Tuesday, March 14, 2006

Gamestorming: Images of War

"I don't believe in objectivity. Everyone has a point of view. But I won't be a propagandist for anyone. If you do something right, I'm going to take your picture. If you do something wrong, I'm going to take your picture also."

-John Hoagland

Of late I've been considering a basic outline for a game based upon combat journalism. The most difficult challenge is finding a way to make a game centered on combat without allowing the player to engage in combat. Should be very simple.

Journalists are often found in videogames as plot devices, like Valerie Cortez in Far Cry. But her investigation (and how she survives) are lost in some parallel plot, while you run around gunning down everything in sight.

Beyond Good and Evil had an investigative journalism bent to it, though I felt that it wasn't nearly as developed as it could have been. The central idea of the sleuthing and photographing, however, that the right pictures and the right story at the right time could change the world, made for powerful and emotional gaming. A shame that bringing down the system still required laying the smack down on a big boss.

I would've preferred Boiling Point: Road to Hell to take much more an investigative route since, y'know, you were investigating the disappearance of your daughter. This, naturally, required you to join with rebels, the military, drug smugglers, and so forth and blow lots of stuff up and kill lots of people and take drugs.

A sufficiently motivated team might be able to work out a simplified virtual social networking model based upon willingness to divulge information and then map different verbs which can affect that network in both positive and negative ways.*

Collecting information could expand your network, enhance your knowledge of the gamespace, give your reporting greater influence or add to your toolset. On the negative side you might find yourself tracked and ambushed, vilified in the press thus restricting your contact pool or your equipment stolen.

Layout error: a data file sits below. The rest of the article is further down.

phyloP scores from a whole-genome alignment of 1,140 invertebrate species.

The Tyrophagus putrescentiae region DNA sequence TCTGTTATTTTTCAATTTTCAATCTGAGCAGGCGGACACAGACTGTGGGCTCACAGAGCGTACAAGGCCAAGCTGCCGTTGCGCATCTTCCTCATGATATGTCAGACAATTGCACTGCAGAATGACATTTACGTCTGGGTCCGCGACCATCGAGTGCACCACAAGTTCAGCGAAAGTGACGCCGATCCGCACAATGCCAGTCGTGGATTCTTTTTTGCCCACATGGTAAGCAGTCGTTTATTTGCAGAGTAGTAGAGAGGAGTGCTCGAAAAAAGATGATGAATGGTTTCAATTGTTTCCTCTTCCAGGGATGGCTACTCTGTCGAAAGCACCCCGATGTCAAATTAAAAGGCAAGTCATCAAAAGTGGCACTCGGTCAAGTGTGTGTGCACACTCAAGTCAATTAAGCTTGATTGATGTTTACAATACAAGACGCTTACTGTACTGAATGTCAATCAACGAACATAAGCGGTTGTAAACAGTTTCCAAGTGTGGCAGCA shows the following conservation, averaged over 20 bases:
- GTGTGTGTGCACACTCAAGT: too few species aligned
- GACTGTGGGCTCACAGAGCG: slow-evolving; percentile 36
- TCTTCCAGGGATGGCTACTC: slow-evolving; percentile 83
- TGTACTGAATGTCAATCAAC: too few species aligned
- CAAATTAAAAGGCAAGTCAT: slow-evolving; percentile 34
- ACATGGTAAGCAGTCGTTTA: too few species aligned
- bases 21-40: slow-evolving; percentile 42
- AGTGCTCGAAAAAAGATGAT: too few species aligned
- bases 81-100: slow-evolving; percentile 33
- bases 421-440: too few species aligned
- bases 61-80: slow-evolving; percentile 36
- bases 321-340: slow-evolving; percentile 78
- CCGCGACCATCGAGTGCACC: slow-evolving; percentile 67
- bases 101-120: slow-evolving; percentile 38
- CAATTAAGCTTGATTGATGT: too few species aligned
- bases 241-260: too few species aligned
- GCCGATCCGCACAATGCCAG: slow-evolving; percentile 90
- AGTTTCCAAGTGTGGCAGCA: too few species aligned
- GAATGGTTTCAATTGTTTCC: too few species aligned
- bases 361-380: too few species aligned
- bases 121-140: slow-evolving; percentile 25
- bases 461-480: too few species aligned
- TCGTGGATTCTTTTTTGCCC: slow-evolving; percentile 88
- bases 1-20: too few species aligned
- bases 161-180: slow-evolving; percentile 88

Your character might be embedded with an infantry unit on patrol. A firefight breaks out and you have to seek cover while capturing the best angles with your camera. A soldier is hit and calls out for help. Do you run out and expose yourself to risk to help his buddies drag him to safety?

Or you're asked to find a local guerilla leader and get an interview. Your friend, a physician, asks you to track down some antibiotics which he will exchange for setting up a meeting. You're taken before the warlord and ask some pointed questions. Someguerrillass burst in and inform the leader of an assault, with mortars incoming. You have to make your way back to the safe zone by avoiding the battling factions.

There are so many narratives you could weave into a fictional warzone: exploring atrocities and ethnic tension, discovering how people cope with their everyday lives during a time of war, the quiet horrifying banality of death. You know, the usual subjects explored in videogames.

*A concept which seems to be explored by agent-based modeling.


Chris said...

A year or so back now we designed a concept for a client called 'The Inside Story', which was set in the late 1950's /early 1960's. The entire game was based around investigative reporting, against the background of the tensions leading to the Cuban missile crisis. The client went ahead with other concepts we designed for them in the same 'batch', but I have a great fondness for that concept design. In essence, it was a stealth-action game but substituting camera work for gunplay. (The player had no violent options at all - the worst thing they can do is blind someone with their flash).

Anyway, I don't really have a point, but your post reminded me of this. :)

GregT said...

The main issue would be empowering the player's journalist character. In a warzone environment there would be the danger that the player feels like the least powerful actor on the scene; whereas the soldiers can influence events directly with their weapons the player may only influence the situation indirectly and after the event. The player would need to feel like it was their story - that the war, as it was, was working for them.